Mamiya — A Shared Illusion of the World's End Review

Psychological Visual Novel Mamiya wraps multiple stories and timelines around one central premise of death and deceit. Does it do it well? Read our review to find out!

Published: May 2, 2021 11:00 AM /

Reviewed By:


The human mind is truly fascinating. We all deal with fundamentally the same internal struggles, we are aware of the bigger issues yet we combat them in strikingly different ways. Mamiya - A Shared Illusion of the World's End uses that human uncertainty to its favor, painting a dark tale with humanity at its core. Like life itself, although it may take a while to really get going, it's worth exploring when it does. 

Characters lie at the very heart of the experience Mamiya offers. If you are looking for hardcore gameplay or an addictive gameplay loop, you’re in the wrong genre. Mamiya is a visual novel through and through. One click is all you will need for large portions of it and this works in its favor. You get enraptured into its universe with its excellent music and surprisingly pretty visuals. 

Its art isn’t the only thing that grounds you. There are these gentle moments as characters reveal a little about themselves that feels genuine and honest. It's all about finding brief moments to shelter from the oppressive dark. It's the feeling of running in the rain to find a brief shelter to admire the prettiness of it around you. Although it bothered you seconds prior, it’s what makes the surrounding area vibrant, lifelike, real.


There’s a maturity to its art and theming that never feels overplayed or too extreme. It talks candidly about abuse and trauma and grasps with them in nuanced ways. It speaks of the way trauma can push you to go inwards or the way it prepares you for hurt only for that hurt to be self-inflicted. Mamiya is ever empathetic and placing us in the shoes of the cast members helps to really show you what they deal with, moment to moment.

After the death of a close friend named Natsumi, you follow the lives of a group of men as they struggle with grasping their own futile ends. It tells a story and then continues to bend and twist that story in fascinating ways. To say much more than this might spoil some of the best moments it has to offer. The storytelling of Mamiya is sharp and effective, having every twist and turn choreographed and fitting with its own internal logic without being too obvious. It strikes a nice balance between being way out there and too grounded to be surprising. 

Mamiya takes a little while to get going due to the many mysteries at the center of the story but they come together so effectively it becomes hard to really fault them. Characters make decisions initially that you may not agree with or plot points jump in very quickly but, looking back at them, they all serve a purpose. It gives you something dark and justifies it by utterly shocking you, after the fact.


In a sense, Mamiya is a game that will have far more interesting discussions outside of the review. I still don't know a big portion of what happened and this is by design. This is a game I want to talk about with friends, it's something I want to analyze, pick apart, exist in for a while. At a certain point, I stopped thinking about whether it was good or not (it is) and just focused on how to solve it.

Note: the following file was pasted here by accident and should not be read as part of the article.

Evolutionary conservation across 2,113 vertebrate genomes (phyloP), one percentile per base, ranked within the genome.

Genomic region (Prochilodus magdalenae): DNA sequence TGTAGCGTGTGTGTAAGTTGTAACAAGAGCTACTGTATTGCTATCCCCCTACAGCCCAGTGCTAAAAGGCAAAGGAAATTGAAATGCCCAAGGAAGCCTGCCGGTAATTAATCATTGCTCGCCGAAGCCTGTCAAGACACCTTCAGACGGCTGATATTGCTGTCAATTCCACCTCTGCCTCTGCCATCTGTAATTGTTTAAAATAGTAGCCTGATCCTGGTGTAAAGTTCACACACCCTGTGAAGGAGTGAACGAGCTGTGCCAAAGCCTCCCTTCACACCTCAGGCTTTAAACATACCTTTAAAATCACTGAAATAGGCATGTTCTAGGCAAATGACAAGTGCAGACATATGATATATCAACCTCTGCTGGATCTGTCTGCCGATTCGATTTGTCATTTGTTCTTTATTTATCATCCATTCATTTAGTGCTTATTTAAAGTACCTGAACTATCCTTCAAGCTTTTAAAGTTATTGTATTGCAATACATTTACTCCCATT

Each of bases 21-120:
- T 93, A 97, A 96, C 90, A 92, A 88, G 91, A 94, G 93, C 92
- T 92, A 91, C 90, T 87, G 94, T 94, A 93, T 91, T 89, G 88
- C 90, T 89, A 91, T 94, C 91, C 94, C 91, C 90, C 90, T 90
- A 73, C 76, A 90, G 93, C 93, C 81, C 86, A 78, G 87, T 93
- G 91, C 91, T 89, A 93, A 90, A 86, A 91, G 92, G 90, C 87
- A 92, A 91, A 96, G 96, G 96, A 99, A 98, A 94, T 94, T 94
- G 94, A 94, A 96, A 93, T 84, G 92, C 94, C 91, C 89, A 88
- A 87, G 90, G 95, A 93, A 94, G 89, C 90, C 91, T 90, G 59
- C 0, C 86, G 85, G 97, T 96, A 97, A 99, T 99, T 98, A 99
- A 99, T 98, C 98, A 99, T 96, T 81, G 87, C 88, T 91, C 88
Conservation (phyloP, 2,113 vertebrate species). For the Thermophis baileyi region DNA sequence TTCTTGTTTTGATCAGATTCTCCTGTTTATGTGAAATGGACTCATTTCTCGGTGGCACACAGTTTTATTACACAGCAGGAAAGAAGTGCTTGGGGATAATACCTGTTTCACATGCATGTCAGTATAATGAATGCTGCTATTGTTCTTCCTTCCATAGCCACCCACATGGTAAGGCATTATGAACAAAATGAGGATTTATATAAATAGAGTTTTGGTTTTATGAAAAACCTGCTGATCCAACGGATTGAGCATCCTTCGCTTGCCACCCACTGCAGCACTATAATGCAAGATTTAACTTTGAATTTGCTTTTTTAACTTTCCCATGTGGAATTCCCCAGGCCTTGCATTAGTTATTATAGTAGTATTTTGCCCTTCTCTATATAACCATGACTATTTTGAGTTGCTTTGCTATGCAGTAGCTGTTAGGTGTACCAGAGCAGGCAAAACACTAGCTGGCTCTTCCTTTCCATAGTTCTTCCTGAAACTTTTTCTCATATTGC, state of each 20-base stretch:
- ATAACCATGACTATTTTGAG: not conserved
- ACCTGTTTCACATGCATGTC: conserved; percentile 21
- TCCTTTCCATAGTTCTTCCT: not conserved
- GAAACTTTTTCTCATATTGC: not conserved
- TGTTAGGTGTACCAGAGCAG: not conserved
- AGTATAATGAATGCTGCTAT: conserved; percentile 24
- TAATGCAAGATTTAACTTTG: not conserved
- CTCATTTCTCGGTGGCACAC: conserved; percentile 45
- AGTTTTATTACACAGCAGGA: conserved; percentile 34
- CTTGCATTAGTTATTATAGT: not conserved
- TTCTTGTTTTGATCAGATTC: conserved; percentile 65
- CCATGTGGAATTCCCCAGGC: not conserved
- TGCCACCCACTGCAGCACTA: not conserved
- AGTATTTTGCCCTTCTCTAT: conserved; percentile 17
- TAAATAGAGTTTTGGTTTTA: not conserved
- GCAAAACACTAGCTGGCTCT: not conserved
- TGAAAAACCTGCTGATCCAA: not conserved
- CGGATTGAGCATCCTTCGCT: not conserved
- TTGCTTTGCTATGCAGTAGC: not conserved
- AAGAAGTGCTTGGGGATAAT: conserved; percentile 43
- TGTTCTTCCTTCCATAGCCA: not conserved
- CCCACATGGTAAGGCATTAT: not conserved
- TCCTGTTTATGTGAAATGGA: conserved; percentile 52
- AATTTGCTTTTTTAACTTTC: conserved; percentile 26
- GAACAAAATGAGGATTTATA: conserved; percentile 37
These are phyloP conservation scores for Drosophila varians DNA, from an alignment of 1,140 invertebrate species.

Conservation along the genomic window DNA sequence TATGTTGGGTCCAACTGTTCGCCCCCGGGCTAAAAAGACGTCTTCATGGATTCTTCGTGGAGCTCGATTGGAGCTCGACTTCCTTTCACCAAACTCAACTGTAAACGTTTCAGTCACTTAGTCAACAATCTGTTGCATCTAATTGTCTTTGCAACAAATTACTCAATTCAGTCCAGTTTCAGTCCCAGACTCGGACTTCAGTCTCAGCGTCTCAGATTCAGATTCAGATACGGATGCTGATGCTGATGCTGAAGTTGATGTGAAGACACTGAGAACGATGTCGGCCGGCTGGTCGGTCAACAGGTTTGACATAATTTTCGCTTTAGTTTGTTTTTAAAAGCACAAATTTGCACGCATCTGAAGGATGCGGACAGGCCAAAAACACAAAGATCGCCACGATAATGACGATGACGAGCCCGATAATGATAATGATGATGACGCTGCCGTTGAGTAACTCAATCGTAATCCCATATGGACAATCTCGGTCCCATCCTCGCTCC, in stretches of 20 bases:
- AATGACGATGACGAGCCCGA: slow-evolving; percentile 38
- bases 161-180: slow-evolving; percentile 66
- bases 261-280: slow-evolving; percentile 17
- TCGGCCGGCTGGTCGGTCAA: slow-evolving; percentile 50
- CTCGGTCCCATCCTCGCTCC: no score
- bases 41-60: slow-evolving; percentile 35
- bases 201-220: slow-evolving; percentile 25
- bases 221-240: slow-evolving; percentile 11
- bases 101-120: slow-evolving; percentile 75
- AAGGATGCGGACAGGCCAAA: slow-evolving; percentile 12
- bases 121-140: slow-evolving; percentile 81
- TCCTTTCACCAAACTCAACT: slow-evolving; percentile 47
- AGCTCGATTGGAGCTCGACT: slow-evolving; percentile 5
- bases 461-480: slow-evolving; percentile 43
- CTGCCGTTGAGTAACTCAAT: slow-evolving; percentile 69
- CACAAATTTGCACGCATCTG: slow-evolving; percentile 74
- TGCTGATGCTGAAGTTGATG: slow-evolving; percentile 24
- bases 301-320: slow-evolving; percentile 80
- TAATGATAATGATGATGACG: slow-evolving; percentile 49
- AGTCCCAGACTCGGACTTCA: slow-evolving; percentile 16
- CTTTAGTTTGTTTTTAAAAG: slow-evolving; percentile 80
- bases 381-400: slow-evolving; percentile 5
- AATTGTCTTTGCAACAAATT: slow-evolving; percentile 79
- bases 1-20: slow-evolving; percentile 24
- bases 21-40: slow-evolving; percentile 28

This is helped by its great music. When it needs to, it gets heavy and enchanting with pizzicato strings and heavy percussion. When it wants to soften, it adds a bit of jovial piano or nothing at all. There are so many tiny art and sound decisions that pay off in Mamiya and it's well aware of this. Before main sections of text or new scenes, you occasionally get a full art screenshot without text to just admire and sink in. On more than one occasion, I let the music envelop me and just took everything in. 

You need to do this as the game actively mocks you and your perception of every character. In case it’s not clear, Mamiya is a very psychological game and the titular character of Mamiya embodies that well. Throughout the multiple stories and timelines, their representation changes to accommodate the story itself. It plays with the effect of trauma and the unreliable narrator trope to great effect, having you doubt everything you witness. This is a psychological story that works best in Visual Novel form. It justifies itself wholly through its storytelling and visuals. Occasionally, the very format can be a hindrance to the greater work but Mamiya wraps it together so well. 


Mamiya — A Shared Illusion of the World's End Review | Final Thoughts

Being aware of mortality changes peoples. Our own inept ways of battling it or fighting to leave a bigger mark on our way out are indicative of that. Mamiya - A Shared Illusion of the World's End is a game about dealing with and forgetting those feelings to reach something deeper, something better. Exploring the eclectic lives of the cast is both endearing as existential. Sometimes, it gets you to analyze yourself in ways that are uncomfortable but those moments of clarity bring the narrative back down to a place that’s as fascinating as it is haunting.

TechRaptor reviewed Mamiya — A Shared Illusion of the World's End on PC using a copy provided by the publisher. 

Review Summary

Sometimes, Mamiya gets you to analyze yourself in ways that are uncomfortable, but those moments of clarity bring the narrative back down to a place that’s as fascinating as it is haunting. (Review Policy)


  • Great Story
  • Dark and Interesting Visuals
  • Excellent Soundtrack


  • Pacing is a Bit Slow

Have a tip, or want to point out something we missed? Leave a Comment or e-mail us at

James Bentley Profile Picture
| Former Staff Writer

James Bentley is a freelance writer / editor / musician who has had a deep love of games ever since his childhood. This love had led him to chase a career… More about James